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Offsets Policy Still Evolving: Antony Print E-mail
Written by Anand   
Thursday, 20 January 2011
New Delhi: The Defence Minister Shri AK Antony has said the intent of the revised Defence Procurement Procedure is to expand our defence industrial base, encourage indigenous defence production and reduce defence imports.
Referring to the changes in the offsets provisions, Shri Antony said ‘our offsets policy is still in the process of evolution, based on our experiences in its implementation in various stages’.

"The changes aim at simplification of procedures, speeding up of procurement and enhanced benefits to the Indian defence industry. Keeping in view the strategic importance of the ship building sector, seminal policy changes have been incorporated in the ship building procedure. Our singular objective is to provide a level-playing field to the DPSUs, shipyards and private sector, as well as promote indigenization," Shri Antony said.

The Defence Procurement Procedure (DPP) is the defining document published by the Ministry of Defence (MoD) to enable decisions regarding defence capital acquisition for the Armed Forces to be made in a cost effective, timely and transparent manner.

The scope of the DPP has been enlarged gradually through amendments in 2003, 2005, 2006, 2008 and 2009.  The categorization of defence procurement proposals also been expanded over the last decade from “ Buy” to “Buy and Make”.  “Buy and Make Indian” and “Make” procedures.  The basic thrust of the enlargement has been to promote development of indigenenous defence industry.  The procedures have also been made more transparent and effective.

DPP-2011 incorporates further refinements based on the experience of the procurement agencies and feedback from the defence industry both India and foreign.  The highlights of the DPP-2011 that will encourage Indian Industry are:

(i) In an effort to ensure that Indian Industry is placed at par with the  Defence Public Sector Undertakings (DPSUS), the Exchange Rate Variation clause has now been made applicable to all Indian vendors when they compete with their foreign counterparts under the “Buy Global” category.

(ii) Bank Guarantees under the Integrity Pact have now been linked to the validity of the Commerical Offer submitted by vendors and are, therefore, no longer open ended.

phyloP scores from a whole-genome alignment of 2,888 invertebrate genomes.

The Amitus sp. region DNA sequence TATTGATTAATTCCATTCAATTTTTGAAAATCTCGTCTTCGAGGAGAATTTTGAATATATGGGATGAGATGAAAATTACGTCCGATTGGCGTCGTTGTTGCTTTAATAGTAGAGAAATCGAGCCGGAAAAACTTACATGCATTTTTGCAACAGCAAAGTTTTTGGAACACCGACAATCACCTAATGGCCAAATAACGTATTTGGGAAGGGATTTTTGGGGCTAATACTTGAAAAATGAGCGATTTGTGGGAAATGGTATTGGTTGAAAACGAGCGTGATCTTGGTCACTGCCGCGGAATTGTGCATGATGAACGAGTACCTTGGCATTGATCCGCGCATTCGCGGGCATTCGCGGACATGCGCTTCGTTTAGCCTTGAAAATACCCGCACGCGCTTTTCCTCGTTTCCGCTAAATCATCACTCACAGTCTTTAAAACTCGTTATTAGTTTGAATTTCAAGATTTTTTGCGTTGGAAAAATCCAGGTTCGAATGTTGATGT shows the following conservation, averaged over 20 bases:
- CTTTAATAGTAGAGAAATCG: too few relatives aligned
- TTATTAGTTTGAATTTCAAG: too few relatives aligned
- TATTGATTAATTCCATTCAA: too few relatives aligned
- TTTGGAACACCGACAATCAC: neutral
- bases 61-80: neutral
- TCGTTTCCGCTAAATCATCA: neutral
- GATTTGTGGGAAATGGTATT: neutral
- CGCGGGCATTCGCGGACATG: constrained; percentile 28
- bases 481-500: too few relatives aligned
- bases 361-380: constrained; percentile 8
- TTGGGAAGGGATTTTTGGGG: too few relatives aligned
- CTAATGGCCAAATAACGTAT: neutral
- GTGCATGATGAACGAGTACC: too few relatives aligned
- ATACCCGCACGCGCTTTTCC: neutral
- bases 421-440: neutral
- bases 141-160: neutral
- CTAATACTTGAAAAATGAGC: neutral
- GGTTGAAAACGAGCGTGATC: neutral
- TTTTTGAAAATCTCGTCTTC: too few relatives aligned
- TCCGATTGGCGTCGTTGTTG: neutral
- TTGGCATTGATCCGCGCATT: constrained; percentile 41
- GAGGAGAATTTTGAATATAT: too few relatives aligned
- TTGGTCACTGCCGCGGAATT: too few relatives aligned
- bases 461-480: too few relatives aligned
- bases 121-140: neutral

(iii) The requirement of furnishing two separate financial bonds for performance of contract and warranty of equipment has now been amalgamated into a single Performance-cum-Warranty Bond.  This will ease the administrative and financial burden on Indian defence manufacturers.

(iv) The stringent clause for blacklisting vendors for delay in delivery of equipment, in fast track procurement cases has been removed.  However, the liquidated Damages have been marginally enhanced to ensure greater accountability by vendors.

Shipbuilding Procedure

The existing Chapter-III on “Ship Building” in DPP has been comprehensively revised to include guidelines for shipbuilding on competitive basis.  This revision has been based on inputs provided by all stakeholders, including the shipbuilding industry.  These changes will provide a level playing field to the DPSU Shipyards and Private Sector and promote indigenization for induction of the ships, submarines and yard craft for the Indian Navy and Coast Guard.

The revised procedure lays down the procedure for shipbuilding on competitive basis as well as on nomination basis.  Besides clearly articulating the step by step acquisition process, various clauses for strengthening of the contracting mechanisms, linking payments to stages of construction for ships/yard craft, including modular construction have been included.

The new guidelines will encourage healthy competition between the Private and Public Sector Shipyards and improve delivery indices.  The initiative will enable the Government, to harness national shipbuilding capacities, leading to development of a strong Defence Industrial base and self-reliance in warship building.

Offset Policy Guidelines

The scope of Offset Policy Guidelines is being expanded to include “civil aerospace”, “internal security” and “training” within the ambit of eligible products and services for discharge of offset obligations.  The list of eligible offsets will now cover most aspects of civil aerospace, including aircraft, both fixed wing and rotary, air frames, air engines, aircraft components, avionics, aircraft design and engineering services, aircraft material, technical publications, flying training institutions and technical training institutions.  A wide range of weapons and services for counter terrorism have been included in the list of products under “internal security”. These changes will provide a wider range of offset opportunities to vendors participating in defence procurements and encourage building up of indigenous manufacturing capability in crucial areas.

The Defence Minister will hold an annual review of the progress in self reliance that has been achieved during the year. 

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